While Israel’s shining exit stars have branded this country the start up nation, the reality Israelis face in their everyday lives is slightly different. Tel Aviv in particular, is a city buzzing with ideas and soft launches, while hipster CEO’s cruise down Rothschild boulevard on their electric scooters. Ideas abound while the bureaucratic system in this small country is often painfully slow. Perhaps though- that barrier is the key to Israel’s start-up success.
Last night at Tel Aviv University Innovation Day’s keynote event, Boris Veldhuijzen van Zanten, founder of thenextweb.com gave an inspiring lecture from the standpoint of a successful entrepreneur. Hailing from the Netherlands, Boris highlighted his ability to break molds and build quickly, due to the fact that he was not part of a major conglomerate. Large companies or bureaucracies are shackled to the confines of their processes and systems, while entrepreneurs are “superman!” as he exclaimed. The small guy- the one with only a demo or a beta site- he’s the one who can really be agile and make extraordinary change.
The economic climate of Israel on a world scale, coupled with the country’s sometimes complicated bureaucratic process, is a beautiful acceleration ground for success. Israelis of both sabra and olim variety grow in an environment that operates in the here and now- not always for the strategic future. Lean starts seem as common here as investment banking is in Manhattan. You see it everywhere.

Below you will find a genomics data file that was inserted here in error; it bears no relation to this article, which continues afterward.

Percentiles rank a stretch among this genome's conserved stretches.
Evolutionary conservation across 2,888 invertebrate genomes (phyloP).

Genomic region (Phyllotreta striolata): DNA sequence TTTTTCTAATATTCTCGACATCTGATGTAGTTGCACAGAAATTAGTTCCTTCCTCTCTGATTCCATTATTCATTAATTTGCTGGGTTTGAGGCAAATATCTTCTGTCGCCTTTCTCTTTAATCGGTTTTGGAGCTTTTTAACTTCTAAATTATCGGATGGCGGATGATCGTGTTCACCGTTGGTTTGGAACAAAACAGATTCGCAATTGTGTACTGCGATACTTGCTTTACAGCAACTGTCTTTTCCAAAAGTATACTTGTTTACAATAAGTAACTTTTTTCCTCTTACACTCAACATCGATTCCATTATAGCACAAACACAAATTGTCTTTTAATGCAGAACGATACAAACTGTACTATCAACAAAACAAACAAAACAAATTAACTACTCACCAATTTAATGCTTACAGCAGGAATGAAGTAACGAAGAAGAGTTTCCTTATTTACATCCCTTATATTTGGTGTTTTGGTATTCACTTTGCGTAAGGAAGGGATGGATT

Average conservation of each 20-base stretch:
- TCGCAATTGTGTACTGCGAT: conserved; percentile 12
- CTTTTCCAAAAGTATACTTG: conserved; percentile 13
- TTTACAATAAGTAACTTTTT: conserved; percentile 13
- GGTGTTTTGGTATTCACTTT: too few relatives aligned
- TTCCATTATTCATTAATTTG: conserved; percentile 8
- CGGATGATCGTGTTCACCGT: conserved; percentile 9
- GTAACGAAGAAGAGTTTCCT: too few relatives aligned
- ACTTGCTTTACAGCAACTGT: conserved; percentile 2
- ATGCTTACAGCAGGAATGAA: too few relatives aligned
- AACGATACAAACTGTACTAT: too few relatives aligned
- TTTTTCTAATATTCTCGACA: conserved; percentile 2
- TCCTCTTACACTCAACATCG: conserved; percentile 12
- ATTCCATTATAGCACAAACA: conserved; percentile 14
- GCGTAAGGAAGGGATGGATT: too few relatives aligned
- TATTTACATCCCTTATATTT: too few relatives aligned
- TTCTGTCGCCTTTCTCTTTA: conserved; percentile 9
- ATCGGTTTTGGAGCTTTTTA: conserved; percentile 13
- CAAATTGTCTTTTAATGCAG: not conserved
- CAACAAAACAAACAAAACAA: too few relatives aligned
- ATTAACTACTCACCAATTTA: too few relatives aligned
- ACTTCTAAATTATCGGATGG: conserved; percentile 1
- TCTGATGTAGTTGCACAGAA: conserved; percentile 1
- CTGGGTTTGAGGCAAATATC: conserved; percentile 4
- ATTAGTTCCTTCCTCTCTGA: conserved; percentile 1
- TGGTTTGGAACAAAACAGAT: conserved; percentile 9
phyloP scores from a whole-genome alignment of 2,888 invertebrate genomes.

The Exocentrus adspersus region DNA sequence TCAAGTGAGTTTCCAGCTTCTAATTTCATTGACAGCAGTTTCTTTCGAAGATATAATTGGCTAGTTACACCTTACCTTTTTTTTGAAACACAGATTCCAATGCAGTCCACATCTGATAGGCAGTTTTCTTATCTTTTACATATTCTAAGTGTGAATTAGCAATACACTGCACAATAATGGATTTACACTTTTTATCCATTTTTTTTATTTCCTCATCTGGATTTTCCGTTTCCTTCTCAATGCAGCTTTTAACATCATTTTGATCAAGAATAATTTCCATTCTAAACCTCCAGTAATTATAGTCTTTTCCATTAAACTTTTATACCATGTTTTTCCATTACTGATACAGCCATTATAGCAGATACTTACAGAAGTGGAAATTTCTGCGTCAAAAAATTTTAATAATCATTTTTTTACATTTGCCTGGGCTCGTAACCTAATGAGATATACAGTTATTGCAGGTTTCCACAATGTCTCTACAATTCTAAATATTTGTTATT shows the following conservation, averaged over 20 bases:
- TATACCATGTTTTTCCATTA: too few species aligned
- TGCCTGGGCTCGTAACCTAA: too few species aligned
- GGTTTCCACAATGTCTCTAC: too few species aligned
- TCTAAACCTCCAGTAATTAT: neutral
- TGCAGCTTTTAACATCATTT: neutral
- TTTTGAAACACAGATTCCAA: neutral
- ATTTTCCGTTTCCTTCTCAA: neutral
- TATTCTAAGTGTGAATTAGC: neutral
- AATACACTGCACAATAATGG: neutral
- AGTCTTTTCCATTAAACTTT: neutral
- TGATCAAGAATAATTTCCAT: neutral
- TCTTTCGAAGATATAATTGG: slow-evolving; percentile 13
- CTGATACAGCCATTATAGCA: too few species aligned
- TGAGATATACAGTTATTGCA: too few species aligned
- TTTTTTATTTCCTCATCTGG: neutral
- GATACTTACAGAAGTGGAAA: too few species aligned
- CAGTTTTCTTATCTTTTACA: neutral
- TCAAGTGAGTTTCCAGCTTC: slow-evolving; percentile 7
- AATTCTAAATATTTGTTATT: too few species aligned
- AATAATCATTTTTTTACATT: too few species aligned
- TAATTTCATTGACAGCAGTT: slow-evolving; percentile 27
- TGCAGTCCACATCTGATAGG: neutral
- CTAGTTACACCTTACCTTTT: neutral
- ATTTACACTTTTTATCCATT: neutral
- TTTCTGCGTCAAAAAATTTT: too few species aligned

Students at Tel Aviv University created an Entrepreneurship center known as StarTau, to help develop and expose new ventures. StarTau’s innovation day was studded with start-up companies big and small, pitching their ideas and connecting with like-minded investors and entrepreneurs. Students from programs such as the Sofaer iMBA, Recanati MBA, and the Technion start-up MBA mingled with investors, angels, and new companies alike.
The exhibition hall was buzzing with ideas and connections, thanks to an initiative by StarTAU to promote business and opportunity. StarTAU brought together diverse companies in one venue- from the fashion crowd funding of Buoy-Up, to Feex, the “robin hood of fees.” Though all of the companies were at a different point in their development and positioned in different market segments, each presenter and founder had a motivation for solving a problem, and the passion to execute a solution.
With a growing network of accelerators and more international MBA programs focusing on start-up culture, it seems as though Tel Aviv will continue to dominate as the start-up city in the start-up nation.